xi's moments
Home | Technology

Cutting-edge technologies bring hope for farmers

By LIU YUKUN and SHI BAOYIN in Luohe, Henan | China Daily | Updated: 2020-07-09 10:04

A sensor is placed in a field to collect data on water, fertilizer and soil conditions in Luohe, Henan province, in June. [Photo by Liu Yukun/China Daily]

Li Yuling is a farmer in Bianliu village in Henan province, who just spent the whole morning checking the growth of crops and reporting her observations to technical staff in charge of operating equipment for automatic farming.

To Li, life is much easier compared with the past when members of the whole family, young and old, were involved in chores from planting, watering, killing insects and harvesting crops with their bare hands and backward equipment.

"We started work from 6 am for six hours, and from 1 pm till sunset or even later. Working in the fields could be insufferable in hot days as the temperature sometimes could reach 38 C or even higher," Li said.

But now, it's totally different.

Plants grew better than last year although costs remained almost the same. What pleased Li the most is that many family members are now freed from field work. They have time for other jobs to earn extra money.

Li is not the only one enjoying the benefits from smart farming. The village located in Luohe, Henan province, is on the fast track transforming into a farming innovation hub backed by cutting-edge technologies like 5G, artificial intelligence and big data.

The village has installed rows of sensors among the local pepper plants. The sensors collect data regarding water, fertilizer and soil conditions every 30 minutes and then upload the information to a data processing center managed by Henan Yimin Co Ltd.

After processing, the center will give out instructions to farming equipment to automatically irrigate or fertilize the crops.

According to the farmers, the operating cost is just 550 yuan ($77.66) per mu (0.067 hectare) a year for the management fee.

Li said the charge is about the same compared to the cost on water, fertilizers, and pesticides in past years when the family was in charge of farming activities.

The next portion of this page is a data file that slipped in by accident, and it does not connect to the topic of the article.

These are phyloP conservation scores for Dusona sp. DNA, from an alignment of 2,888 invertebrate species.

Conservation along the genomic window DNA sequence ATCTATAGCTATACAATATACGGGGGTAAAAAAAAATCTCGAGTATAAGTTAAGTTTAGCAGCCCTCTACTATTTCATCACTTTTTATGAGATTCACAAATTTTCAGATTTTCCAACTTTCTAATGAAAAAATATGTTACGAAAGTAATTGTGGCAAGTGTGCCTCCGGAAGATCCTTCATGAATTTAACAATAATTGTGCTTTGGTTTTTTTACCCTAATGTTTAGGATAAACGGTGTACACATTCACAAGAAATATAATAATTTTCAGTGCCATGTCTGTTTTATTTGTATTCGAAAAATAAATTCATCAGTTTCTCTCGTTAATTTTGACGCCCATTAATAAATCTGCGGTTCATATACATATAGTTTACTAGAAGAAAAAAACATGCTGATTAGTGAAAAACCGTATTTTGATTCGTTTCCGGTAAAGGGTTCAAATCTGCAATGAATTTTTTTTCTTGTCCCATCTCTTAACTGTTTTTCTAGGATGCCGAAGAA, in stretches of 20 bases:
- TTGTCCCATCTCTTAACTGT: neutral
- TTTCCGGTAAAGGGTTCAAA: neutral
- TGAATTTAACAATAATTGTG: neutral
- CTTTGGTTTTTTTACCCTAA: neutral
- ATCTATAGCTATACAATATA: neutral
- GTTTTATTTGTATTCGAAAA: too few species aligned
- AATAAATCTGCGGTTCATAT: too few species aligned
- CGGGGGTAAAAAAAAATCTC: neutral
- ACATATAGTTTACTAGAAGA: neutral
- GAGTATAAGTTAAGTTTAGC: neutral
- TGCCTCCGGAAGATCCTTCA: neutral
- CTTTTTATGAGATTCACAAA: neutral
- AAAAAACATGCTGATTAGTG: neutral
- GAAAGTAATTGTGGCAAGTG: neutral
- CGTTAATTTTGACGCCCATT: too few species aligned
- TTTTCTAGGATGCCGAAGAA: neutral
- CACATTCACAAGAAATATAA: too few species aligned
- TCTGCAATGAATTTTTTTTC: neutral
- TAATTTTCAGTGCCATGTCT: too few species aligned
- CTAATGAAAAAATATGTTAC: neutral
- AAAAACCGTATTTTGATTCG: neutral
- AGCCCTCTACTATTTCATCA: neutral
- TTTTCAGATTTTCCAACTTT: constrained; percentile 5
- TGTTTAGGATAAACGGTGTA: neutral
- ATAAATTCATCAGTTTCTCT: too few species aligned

To date, Linying county, where Bianliu village is located, has introduced smart farming to over 108,000 mu of local plants. The total non-governmental investment reached 2.2 billion yuan.

The high-tech equipment installed in the soil such as 5G sensors and weather sensors has helped a lot in adjusting soil conditions, along with irrigation and fertilizer use.

In pepper planting, the local government said the application of advanced technologies has led to an average of over 15 percent increase in profit per mu. So far, the county has introduced 5G technology to the farming of nearly 7,000 mu of pepper plants.

Despite the current popularity of smart farming among Bianliu villagers, promoting smart farming remains a tough task for local governments as farmers still lack related knowledge, said Guo Zhanfeng, an official with the Linying bureau of agriculture and rural affairs.

Guo said many farmers were reluctant to accept the idea as the majority of them are aged 50 or more and have less knowledge about modern farming technologies.

"We held a series of lectures and conversations with farmers about smart farming to rest their nerves on what they worry about," Guo said.

Henan Yimin CEO Wang Nuofei said compared with the old farming patterns, the digital adaptations in irrigation and fertilizing can make farming more precise and efficient.

By using automatic systems, farmers can be totally relieved from heavy labor and find other jobs to make more money for their families, Wang added.

"It's also meaningful in the way how smart farming may change the future of agriculture. Today, the problem is that most of those born after 1980 are unwilling to work in fields and prefer a job with better pay in big cities. More and more of the younger generation have less knowledge about farm work. In the near future, the lack of a work force will be a challenge, together with the always-huge demand. To this end, application of cutting-edge technologies and equipment will help solve the problem effectively," said Han Peifeng, a senior agronomist with Linying bureau of agriculture and rural affairs.

Global Edition
Copyright 1995 - . All rights reserved. The content (including but not limited to text, photo, multimedia information, etc) published in this site belongs to China Daily Information Co (CDIC). Without written authorization from CDIC, such content shall not be republished or used in any form. Note: Browsers with 1024*768 or higher resolution are suggested for this site.
License for publishing multimedia online 0108263

Registration Number: 130349